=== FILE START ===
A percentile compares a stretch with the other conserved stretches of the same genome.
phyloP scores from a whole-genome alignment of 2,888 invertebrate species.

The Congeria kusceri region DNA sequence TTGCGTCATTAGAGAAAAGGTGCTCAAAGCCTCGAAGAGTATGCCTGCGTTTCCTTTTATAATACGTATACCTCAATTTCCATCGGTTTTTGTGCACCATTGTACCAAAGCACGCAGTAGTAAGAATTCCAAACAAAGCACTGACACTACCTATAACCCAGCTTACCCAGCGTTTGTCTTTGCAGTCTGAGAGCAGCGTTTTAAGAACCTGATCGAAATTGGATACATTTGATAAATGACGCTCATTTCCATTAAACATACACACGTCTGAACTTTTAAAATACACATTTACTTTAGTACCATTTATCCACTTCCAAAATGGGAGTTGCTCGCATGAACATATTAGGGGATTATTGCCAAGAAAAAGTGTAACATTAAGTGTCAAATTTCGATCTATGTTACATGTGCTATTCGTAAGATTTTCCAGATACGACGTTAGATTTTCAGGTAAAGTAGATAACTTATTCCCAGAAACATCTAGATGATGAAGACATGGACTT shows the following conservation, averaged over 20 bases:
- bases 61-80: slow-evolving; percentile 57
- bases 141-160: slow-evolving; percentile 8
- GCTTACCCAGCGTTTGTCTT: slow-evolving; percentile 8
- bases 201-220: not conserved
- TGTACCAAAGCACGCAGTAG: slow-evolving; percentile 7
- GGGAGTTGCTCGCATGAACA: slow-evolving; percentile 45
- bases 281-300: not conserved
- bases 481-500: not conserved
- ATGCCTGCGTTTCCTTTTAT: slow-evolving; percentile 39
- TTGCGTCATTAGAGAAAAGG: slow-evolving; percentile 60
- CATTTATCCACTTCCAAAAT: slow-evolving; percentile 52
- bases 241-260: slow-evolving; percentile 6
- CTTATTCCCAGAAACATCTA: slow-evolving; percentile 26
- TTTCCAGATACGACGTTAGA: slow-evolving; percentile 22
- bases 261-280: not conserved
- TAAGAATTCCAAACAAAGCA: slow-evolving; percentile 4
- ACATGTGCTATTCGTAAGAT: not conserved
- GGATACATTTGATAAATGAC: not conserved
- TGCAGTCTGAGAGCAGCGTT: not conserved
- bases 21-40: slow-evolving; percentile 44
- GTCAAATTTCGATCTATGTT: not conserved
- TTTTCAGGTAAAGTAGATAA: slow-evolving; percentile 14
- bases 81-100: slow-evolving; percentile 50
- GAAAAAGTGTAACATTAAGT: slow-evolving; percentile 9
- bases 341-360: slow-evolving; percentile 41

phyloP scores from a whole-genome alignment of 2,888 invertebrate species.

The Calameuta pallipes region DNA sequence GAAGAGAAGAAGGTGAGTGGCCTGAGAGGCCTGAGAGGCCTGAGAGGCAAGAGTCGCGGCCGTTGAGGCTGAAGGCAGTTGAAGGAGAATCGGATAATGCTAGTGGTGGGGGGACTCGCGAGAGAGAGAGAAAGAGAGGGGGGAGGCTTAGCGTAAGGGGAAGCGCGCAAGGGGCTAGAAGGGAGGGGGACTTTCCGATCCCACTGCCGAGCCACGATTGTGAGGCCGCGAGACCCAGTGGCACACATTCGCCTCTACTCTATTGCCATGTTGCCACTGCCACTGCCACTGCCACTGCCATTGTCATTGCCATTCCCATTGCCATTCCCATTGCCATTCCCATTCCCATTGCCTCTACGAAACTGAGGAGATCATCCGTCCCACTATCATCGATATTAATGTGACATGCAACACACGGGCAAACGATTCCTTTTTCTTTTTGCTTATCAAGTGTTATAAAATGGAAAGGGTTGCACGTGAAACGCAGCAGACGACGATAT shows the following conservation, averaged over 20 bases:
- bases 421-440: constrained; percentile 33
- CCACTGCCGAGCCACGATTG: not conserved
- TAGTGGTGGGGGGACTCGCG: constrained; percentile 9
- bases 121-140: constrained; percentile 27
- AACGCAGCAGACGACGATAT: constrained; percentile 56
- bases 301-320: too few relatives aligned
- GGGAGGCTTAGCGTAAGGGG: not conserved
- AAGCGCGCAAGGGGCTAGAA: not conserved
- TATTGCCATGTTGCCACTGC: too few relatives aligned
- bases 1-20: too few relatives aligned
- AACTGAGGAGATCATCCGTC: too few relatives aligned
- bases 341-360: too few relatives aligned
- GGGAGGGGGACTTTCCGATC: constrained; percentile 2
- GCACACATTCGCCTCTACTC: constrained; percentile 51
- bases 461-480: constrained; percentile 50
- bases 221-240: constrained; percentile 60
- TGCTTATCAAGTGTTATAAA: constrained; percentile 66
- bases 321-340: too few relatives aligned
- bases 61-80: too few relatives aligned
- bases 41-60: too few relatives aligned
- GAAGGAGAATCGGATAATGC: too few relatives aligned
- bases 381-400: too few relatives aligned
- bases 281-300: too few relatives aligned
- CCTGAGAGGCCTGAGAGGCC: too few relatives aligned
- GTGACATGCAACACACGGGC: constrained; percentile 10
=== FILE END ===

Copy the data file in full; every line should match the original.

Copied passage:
A percentile compares a stretch with the other conserved stretches of the same genome.
phyloP scores from a whole-genome alignment of 2,888 invertebrate species.

The Congeria kusceri region DNA sequence TTGCGTCATTAGAGAAAAGGTGCTCAAAGCCTCGAAGAGTATGCCTGCGTTTCCTTTTATAATACGTATACCTCAATTTCCATCGGTTTTTGTGCACCATTGTACCAAAGCACGCAGTAGTAAGAATTCCAAACAAAGCACTGACACTACCTATAACCCAGCTTACCCAGCGTTTGTCTTTGCAGTCTGAGAGCAGCGTTTTAAGAACCTGATCGAAATTGGATACATTTGATAAATGACGCTCATTTCCATTAAACATACACACGTCTGAACTTTTAAAATACACATTTACTTTAGTACCATTTATCCACTTCCAAAATGGGAGTTGCTCGCATGAACATATTAGGGGATTATTGCCAAGAAAAAGTGTAACATTAAGTGTCAAATTTCGATCTATGTTACATGTGCTATTCGTAAGATTTTCCAGATACGACGTTAGATTTTCAGGTAAAGTAGATAACTTATTCCCAGAAACATCTAGATGATGAAGACATGGACTT shows the following conservation, averaged over 20 bases:
- bases 61-80: slow-evolving; percentile 57
- bases 141-160: slow-evolving; percentile 8
- GCTTACCCAGCGTTTGTCTT: slow-evolving; percentile 8
- bases 201-220: not conserved
- TGTACCAAAGCACGCAGTAG: slow-evolving; percentile 7
- GGGAGTTGCTCGCATGAACA: slow-evolving; percentile 45
- bases 281-300: not conserved
- bases 481-500: not conserved
- ATGCCTGCGTTTCCTTTTAT: slow-evolving; percentile 39
- TTGCGTCATTAGAGAAAAGG: slow-evolving; percentile 60
- CATTTATCCACTTCCAAAAT: slow-evolving; percentile 52
- bases 241-260: slow-evolving; percentile 6
- CTTATTCCCAGAAACATCTA: slow-evolving; percentile 26
- TTTCCAGATACGACGTTAGA: slow-evolving; percentile 22
- bases 261-280: not conserved
- TAAGAATTCCAAACAAAGCA: slow-evolving; percentile 4
- ACATGTGCTATTCGTAAGAT: not conserved
- GGATACATTTGATAAATGAC: not conserved
- TGCAGTCTGAGAGCAGCGTT: not conserved
- bases 21-40: slow-evolving; percentile 44
- GTCAAATTTCGATCTATGTT: not conserved
- TTTTCAGGTAAAGTAGATAA: slow-evolving; percentile 14
- bases 81-100: slow-evolving; percentile 50
- GAAAAAGTGTAACATTAAGT: slow-evolving; percentile 9
- bases 341-360: slow-evolving; percentile 41

phyloP scores from a whole-genome alignment of 2,888 invertebrate species.

The Calameuta pallipes region DNA sequence GAAGAGAAGAAGGTGAGTGGCCTGAGAGGCCTGAGAGGCCTGAGAGGCAAGAGTCGCGGCCGTTGAGGCTGAAGGCAGTTGAAGGAGAATCGGATAATGCTAGTGGTGGGGGGACTCGCGAGAGAGAGAGAAAGAGAGGGGGGAGGCTTAGCGTAAGGGGAAGCGCGCAAGGGGCTAGAAGGGAGGGGGACTTTCCGATCCCACTGCCGAGCCACGATTGTGAGGCCGCGAGACCCAGTGGCACACATTCGCCTCTACTCTATTGCCATGTTGCCACTGCCACTGCCACTGCCACTGCCATTGTCATTGCCATTCCCATTGCCATTCCCATTGCCATTCCCATTCCCATTGCCTCTACGAAACTGAGGAGATCATCCGTCCCACTATCATCGATATTAATGTGACATGCAACACACGGGCAAACGATTCCTTTTTCTTTTTGCTTATCAAGTGTTATAAAATGGAAAGGGTTGCACGTGAAACGCAGCAGACGACGATAT shows the following conservation, averaged over 20 bases:
- bases 421-440: constrained; percentile 33
- CCACTGCCGAGCCACGATTG: not conserved
- TAGTGGTGGGGGGACTCGCG: constrained; percentile 9
- bases 121-140: constrained; percentile 27
- AACGCAGCAGACGACGATAT: constrained; percentile 56
- bases 301-320: too few relatives aligned
- GGGAGGCTTAGCGTAAGGGG: not conserved
- AAGCGCGCAAGGGGCTAGAA: not conserved
- TATTGCCATGTTGCCACTGC: too few relatives aligned
- bases 1-20: too few relatives aligned
- AACTGAGGAGATCATCCGTC: too few relatives aligned
- bases 341-360: too few relatives aligned
- GGGAGGGGGACTTTCCGATC: constrained; percentile 2
- GCACACATTCGCCTCTACTC: constrained; percentile 51
- bases 461-480: constrained; percentile 50
- bases 221-240: constrained; percentile 60
- TGCTTATCAAGTGTTATAAA: constrained; percentile 66
- bases 321-340: too few relatives aligned
- bases 61-80: too few relatives aligned
- bases 41-60: too few relatives aligned
- GAAGGAGAATCGGATAATGC: too few relatives aligned
- bases 381-400: too few relatives aligned
- bases 281-300: too few relatives aligned
- CCTGAGAGGCCTGAGAGGCC: too few relatives aligned
- GTGACATGCAACACACGGGC: constrained; percentile 10